Anesthesiologist Jack Egnatinsky, M.D., 63, who organized, practiced at and helped run one of New York state's first ambulatory surgery centers, has been named president of the Federated Ambulatory Surgery Association.
Egnatinsky practiced in Syracuse, N.Y., for 25 years and was a founder in 1987 of Harrison Center Outpatient Surgery, a four-operating room, multi-specialty ASC.
At the time, there was no certificate of need law in New York that applied to ASCs, but state regulators wouldn't allow the facility to open without one, so "we worked with the state to develop the process," said Egnatinsky. "It took them almost a year and a half."
Five years ago, the ASC expanded to seven ORs and at last count had more than 200 on the medical staff, including about 50 physicians working there on a regular basis, he said.
Now retired from medical practice, Egnatinsky lives in Christiansted, the capital of St. Croix in the Virgin Islands. He is a 1965 graduate of the College of Medicine at State University of New York in Syracuse. He completed his residency training at U.S. Naval Hospital in Philadelphia while serving a seven-year stint in the Navy.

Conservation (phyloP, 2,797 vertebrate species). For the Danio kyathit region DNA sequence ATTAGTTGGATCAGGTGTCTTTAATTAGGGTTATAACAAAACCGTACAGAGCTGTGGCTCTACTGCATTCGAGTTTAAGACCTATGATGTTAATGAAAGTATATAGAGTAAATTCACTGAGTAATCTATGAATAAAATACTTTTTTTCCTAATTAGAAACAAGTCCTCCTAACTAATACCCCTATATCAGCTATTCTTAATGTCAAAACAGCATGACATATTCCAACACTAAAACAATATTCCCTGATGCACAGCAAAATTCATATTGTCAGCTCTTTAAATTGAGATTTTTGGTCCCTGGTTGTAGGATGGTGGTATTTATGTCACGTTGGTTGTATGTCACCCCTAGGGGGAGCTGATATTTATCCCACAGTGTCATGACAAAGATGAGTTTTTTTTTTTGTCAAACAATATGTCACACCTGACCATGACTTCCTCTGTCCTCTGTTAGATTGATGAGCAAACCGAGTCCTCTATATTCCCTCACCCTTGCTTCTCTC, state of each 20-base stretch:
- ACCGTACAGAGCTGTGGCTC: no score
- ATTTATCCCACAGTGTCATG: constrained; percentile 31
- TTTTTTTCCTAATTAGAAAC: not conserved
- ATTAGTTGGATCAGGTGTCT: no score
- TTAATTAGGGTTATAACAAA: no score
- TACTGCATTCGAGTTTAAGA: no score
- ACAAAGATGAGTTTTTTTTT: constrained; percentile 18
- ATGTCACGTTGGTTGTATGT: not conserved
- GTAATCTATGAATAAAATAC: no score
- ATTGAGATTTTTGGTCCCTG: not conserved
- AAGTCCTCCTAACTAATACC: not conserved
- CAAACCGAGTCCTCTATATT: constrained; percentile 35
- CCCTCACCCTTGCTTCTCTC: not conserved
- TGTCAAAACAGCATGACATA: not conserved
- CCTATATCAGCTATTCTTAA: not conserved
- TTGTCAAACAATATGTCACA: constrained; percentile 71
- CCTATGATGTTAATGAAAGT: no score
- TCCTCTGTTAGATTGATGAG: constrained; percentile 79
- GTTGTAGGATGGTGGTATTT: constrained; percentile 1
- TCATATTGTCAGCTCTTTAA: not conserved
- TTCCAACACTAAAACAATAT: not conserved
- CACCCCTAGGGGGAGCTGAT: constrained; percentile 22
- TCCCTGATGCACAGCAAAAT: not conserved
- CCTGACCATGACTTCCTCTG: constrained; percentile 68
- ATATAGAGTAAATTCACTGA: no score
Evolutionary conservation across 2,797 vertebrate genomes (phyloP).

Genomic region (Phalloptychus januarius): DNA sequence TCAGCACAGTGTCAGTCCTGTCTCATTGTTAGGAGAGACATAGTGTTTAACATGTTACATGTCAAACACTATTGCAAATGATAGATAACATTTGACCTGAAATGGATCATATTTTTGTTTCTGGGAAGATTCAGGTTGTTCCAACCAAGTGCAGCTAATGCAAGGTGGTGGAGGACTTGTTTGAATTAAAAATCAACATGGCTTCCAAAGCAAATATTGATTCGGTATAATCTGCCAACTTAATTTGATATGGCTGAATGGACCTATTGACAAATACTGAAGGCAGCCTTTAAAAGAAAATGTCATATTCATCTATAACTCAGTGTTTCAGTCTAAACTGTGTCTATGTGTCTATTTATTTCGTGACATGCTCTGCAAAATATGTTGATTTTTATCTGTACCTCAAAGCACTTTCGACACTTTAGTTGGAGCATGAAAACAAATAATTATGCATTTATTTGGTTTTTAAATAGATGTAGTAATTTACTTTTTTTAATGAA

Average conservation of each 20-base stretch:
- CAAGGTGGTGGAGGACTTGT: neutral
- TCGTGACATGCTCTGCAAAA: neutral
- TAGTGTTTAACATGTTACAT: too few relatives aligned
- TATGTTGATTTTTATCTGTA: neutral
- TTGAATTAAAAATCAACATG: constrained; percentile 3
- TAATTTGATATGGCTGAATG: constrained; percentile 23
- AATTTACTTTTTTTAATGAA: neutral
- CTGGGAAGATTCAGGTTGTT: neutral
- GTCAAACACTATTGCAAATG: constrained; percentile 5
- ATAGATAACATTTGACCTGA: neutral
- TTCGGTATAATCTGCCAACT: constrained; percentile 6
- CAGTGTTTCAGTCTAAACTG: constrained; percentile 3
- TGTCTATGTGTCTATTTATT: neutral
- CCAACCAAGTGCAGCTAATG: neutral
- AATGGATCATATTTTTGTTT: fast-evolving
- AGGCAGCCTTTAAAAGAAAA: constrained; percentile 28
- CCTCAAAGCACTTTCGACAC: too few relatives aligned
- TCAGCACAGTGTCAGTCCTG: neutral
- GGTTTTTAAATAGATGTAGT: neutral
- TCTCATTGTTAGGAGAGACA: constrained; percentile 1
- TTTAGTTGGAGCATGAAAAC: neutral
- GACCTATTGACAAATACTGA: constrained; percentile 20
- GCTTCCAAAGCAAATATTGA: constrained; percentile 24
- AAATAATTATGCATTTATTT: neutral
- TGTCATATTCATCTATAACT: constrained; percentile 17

Talking up the vital role ASCs play in medicine will be the focus of Egnatinsky's duties as president, he said.
"That's one of the things we'll be working on this year is to educate the public and policy makers about meeting America"s surgical needs," he said. "We're not a hospital, but they"re doing a lot of ambulatory surgery and we're doing ambulatory surgery. We feel we offer a better product, surgeries in an environment that's less intimidating than a hospital."
Egnatinsky says the hospital industry is ramping up their anti-ASC activities.
"In many areas, on the state level, they are extending their campaign, which started out against specialty hospitals, to physician owned ambulatory surgery centers," he said. "It's interesting that this has come up at this time, but it's only come up because of the surgical hospital debate."
"I think we're going to be making a lot of visits," he said. "It's going to be a minimum three-year effort to get our points across and do what we can to eliminiate the freeze that has been put on reimbursements through the end of the decade."
FASA is a not-for-profit association based in Alexandria, Va.